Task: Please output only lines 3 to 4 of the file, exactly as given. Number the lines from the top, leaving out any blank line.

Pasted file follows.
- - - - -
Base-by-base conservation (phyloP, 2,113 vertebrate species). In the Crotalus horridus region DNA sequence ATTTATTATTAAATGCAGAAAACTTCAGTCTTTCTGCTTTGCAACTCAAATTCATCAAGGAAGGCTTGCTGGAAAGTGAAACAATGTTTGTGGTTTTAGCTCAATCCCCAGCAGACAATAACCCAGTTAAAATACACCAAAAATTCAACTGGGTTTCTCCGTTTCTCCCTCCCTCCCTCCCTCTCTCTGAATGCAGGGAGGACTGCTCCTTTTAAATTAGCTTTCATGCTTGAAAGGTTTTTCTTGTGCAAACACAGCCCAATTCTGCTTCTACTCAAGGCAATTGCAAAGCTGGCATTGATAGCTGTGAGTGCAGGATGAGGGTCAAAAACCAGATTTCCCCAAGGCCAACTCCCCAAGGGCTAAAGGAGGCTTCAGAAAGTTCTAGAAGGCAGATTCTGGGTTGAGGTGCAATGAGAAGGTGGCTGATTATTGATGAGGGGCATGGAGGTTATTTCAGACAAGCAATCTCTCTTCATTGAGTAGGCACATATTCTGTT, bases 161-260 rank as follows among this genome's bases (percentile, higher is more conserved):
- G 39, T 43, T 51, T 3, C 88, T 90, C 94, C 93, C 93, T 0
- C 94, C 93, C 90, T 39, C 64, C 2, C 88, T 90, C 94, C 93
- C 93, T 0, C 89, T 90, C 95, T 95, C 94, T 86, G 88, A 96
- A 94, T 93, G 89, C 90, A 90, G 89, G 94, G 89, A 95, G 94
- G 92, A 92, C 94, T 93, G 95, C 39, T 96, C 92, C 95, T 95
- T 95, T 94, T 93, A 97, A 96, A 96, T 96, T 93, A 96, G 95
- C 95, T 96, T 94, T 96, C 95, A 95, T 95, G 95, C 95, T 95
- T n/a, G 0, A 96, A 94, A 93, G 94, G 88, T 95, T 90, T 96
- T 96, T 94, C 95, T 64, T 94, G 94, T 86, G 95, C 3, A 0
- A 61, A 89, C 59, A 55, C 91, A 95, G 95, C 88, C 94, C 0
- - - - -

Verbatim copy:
- C 94, C 93, C 90, T 39, C 64, C 2, C 88, T 90, C 94, C 93
- C 93, T 0, C 89, T 90, C 95, T 95, C 94, T 86, G 88, A 96